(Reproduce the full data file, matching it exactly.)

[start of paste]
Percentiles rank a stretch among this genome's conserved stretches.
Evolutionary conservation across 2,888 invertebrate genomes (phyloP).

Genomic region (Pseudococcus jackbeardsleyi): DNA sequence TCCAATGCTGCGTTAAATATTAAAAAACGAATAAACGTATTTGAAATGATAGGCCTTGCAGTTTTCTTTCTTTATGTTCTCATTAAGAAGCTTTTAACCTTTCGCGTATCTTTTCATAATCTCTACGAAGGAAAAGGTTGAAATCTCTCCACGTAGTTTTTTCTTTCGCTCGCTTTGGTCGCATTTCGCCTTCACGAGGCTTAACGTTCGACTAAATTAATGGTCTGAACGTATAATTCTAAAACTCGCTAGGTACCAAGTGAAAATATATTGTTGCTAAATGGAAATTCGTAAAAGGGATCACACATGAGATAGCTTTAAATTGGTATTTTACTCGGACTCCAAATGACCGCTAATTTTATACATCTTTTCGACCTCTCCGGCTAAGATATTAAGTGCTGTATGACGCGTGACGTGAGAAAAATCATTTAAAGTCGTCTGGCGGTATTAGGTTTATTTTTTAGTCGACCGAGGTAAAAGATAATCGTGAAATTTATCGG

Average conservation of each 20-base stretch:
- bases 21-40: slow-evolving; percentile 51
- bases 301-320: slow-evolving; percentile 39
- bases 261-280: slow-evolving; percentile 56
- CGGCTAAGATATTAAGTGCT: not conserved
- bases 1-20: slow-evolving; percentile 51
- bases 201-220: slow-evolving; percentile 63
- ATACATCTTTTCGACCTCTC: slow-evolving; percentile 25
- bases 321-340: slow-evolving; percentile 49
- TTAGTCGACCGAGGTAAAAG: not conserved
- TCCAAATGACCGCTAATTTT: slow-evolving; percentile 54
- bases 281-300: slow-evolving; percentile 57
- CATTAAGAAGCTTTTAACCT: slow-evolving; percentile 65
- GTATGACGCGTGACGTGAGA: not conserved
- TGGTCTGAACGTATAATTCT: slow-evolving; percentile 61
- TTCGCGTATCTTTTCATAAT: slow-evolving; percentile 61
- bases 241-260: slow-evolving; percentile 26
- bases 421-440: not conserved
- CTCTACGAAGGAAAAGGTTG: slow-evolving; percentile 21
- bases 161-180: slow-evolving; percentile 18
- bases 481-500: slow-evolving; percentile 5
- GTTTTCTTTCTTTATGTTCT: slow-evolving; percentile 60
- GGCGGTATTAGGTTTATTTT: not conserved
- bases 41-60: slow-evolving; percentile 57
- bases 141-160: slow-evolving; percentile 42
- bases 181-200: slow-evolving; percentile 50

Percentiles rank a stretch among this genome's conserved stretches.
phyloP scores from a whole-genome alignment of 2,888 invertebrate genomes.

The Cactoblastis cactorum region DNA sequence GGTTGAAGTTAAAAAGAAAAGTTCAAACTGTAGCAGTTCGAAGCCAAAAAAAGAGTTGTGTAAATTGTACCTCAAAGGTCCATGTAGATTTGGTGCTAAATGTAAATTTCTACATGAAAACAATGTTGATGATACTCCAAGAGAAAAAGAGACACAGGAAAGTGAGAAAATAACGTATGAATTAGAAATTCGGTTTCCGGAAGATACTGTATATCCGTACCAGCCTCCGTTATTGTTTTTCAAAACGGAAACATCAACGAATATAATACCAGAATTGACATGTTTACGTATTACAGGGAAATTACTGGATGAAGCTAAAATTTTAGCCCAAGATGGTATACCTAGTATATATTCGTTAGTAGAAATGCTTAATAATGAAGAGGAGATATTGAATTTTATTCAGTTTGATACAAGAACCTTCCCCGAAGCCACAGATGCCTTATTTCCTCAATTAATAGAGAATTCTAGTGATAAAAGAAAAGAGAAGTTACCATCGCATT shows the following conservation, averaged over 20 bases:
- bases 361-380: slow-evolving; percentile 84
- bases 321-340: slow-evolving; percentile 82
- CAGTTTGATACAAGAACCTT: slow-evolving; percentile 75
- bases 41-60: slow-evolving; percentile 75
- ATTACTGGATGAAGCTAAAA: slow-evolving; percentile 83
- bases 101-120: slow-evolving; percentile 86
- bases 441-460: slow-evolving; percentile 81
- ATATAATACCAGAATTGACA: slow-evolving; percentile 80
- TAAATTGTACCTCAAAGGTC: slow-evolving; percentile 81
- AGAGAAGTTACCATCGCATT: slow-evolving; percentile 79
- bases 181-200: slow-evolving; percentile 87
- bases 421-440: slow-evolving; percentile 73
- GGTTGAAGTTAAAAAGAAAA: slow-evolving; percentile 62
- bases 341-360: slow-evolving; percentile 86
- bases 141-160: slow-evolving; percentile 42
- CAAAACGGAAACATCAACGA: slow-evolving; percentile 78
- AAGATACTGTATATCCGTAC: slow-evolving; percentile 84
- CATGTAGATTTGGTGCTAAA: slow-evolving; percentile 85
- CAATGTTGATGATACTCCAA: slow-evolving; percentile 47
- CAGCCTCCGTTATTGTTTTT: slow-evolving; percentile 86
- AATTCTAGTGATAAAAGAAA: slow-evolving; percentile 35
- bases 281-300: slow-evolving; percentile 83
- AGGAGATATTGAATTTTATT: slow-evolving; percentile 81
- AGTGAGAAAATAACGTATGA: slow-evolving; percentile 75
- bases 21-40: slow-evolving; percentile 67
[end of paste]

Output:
Percentiles rank a stretch among this genome's conserved stretches.
Evolutionary conservation across 2,888 invertebrate genomes (phyloP).

Genomic region (Pseudococcus jackbeardsleyi): DNA sequence TCCAATGCTGCGTTAAATATTAAAAAACGAATAAACGTATTTGAAATGATAGGCCTTGCAGTTTTCTTTCTTTATGTTCTCATTAAGAAGCTTTTAACCTTTCGCGTATCTTTTCATAATCTCTACGAAGGAAAAGGTTGAAATCTCTCCACGTAGTTTTTTCTTTCGCTCGCTTTGGTCGCATTTCGCCTTCACGAGGCTTAACGTTCGACTAAATTAATGGTCTGAACGTATAATTCTAAAACTCGCTAGGTACCAAGTGAAAATATATTGTTGCTAAATGGAAATTCGTAAAAGGGATCACACATGAGATAGCTTTAAATTGGTATTTTACTCGGACTCCAAATGACCGCTAATTTTATACATCTTTTCGACCTCTCCGGCTAAGATATTAAGTGCTGTATGACGCGTGACGTGAGAAAAATCATTTAAAGTCGTCTGGCGGTATTAGGTTTATTTTTTAGTCGACCGAGGTAAAAGATAATCGTGAAATTTATCGG

Average conservation of each 20-base stretch:
- bases 21-40: slow-evolving; percentile 51
- bases 301-320: slow-evolving; percentile 39
- bases 261-280: slow-evolving; percentile 56
- CGGCTAAGATATTAAGTGCT: not conserved
- bases 1-20: slow-evolving; percentile 51
- bases 201-220: slow-evolving; percentile 63
- ATACATCTTTTCGACCTCTC: slow-evolving; percentile 25
- bases 321-340: slow-evolving; percentile 49
- TTAGTCGACCGAGGTAAAAG: not conserved
- TCCAAATGACCGCTAATTTT: slow-evolving; percentile 54
- bases 281-300: slow-evolving; percentile 57
- CATTAAGAAGCTTTTAACCT: slow-evolving; percentile 65
- GTATGACGCGTGACGTGAGA: not conserved
- TGGTCTGAACGTATAATTCT: slow-evolving; percentile 61
- TTCGCGTATCTTTTCATAAT: slow-evolving; percentile 61
- bases 241-260: slow-evolving; percentile 26
- bases 421-440: not conserved
- CTCTACGAAGGAAAAGGTTG: slow-evolving; percentile 21
- bases 161-180: slow-evolving; percentile 18
- bases 481-500: slow-evolving; percentile 5
- GTTTTCTTTCTTTATGTTCT: slow-evolving; percentile 60
- GGCGGTATTAGGTTTATTTT: not conserved
- bases 41-60: slow-evolving; percentile 57
- bases 141-160: slow-evolving; percentile 42
- bases 181-200: slow-evolving; percentile 50

Percentiles rank a stretch among this genome's conserved stretches.
phyloP scores from a whole-genome alignment of 2,888 invertebrate genomes.

The Cactoblastis cactorum region DNA sequence GGTTGAAGTTAAAAAGAAAAGTTCAAACTGTAGCAGTTCGAAGCCAAAAAAAGAGTTGTGTAAATTGTACCTCAAAGGTCCATGTAGATTTGGTGCTAAATGTAAATTTCTACATGAAAACAATGTTGATGATACTCCAAGAGAAAAAGAGACACAGGAAAGTGAGAAAATAACGTATGAATTAGAAATTCGGTTTCCGGAAGATACTGTATATCCGTACCAGCCTCCGTTATTGTTTTTCAAAACGGAAACATCAACGAATATAATACCAGAATTGACATGTTTACGTATTACAGGGAAATTACTGGATGAAGCTAAAATTTTAGCCCAAGATGGTATACCTAGTATATATTCGTTAGTAGAAATGCTTAATAATGAAGAGGAGATATTGAATTTTATTCAGTTTGATACAAGAACCTTCCCCGAAGCCACAGATGCCTTATTTCCTCAATTAATAGAGAATTCTAGTGATAAAAGAAAAGAGAAGTTACCATCGCATT shows the following conservation, averaged over 20 bases:
- bases 361-380: slow-evolving; percentile 84
- bases 321-340: slow-evolving; percentile 82
- CAGTTTGATACAAGAACCTT: slow-evolving; percentile 75
- bases 41-60: slow-evolving; percentile 75
- ATTACTGGATGAAGCTAAAA: slow-evolving; percentile 83
- bases 101-120: slow-evolving; percentile 86
- bases 441-460: slow-evolving; percentile 81
- ATATAATACCAGAATTGACA: slow-evolving; percentile 80
- TAAATTGTACCTCAAAGGTC: slow-evolving; percentile 81
- AGAGAAGTTACCATCGCATT: slow-evolving; percentile 79
- bases 181-200: slow-evolving; percentile 87
- bases 421-440: slow-evolving; percentile 73
- GGTTGAAGTTAAAAAGAAAA: slow-evolving; percentile 62
- bases 341-360: slow-evolving; percentile 86
- bases 141-160: slow-evolving; percentile 42
- CAAAACGGAAACATCAACGA: slow-evolving; percentile 78
- AAGATACTGTATATCCGTAC: slow-evolving; percentile 84
- CATGTAGATTTGGTGCTAAA: slow-evolving; percentile 85
- CAATGTTGATGATACTCCAA: slow-evolving; percentile 47
- CAGCCTCCGTTATTGTTTTT: slow-evolving; percentile 86
- AATTCTAGTGATAAAAGAAA: slow-evolving; percentile 35
- bases 281-300: slow-evolving; percentile 83
- AGGAGATATTGAATTTTATT: slow-evolving; percentile 81
- AGTGAGAAAATAACGTATGA: slow-evolving; percentile 75
- bases 21-40: slow-evolving; percentile 67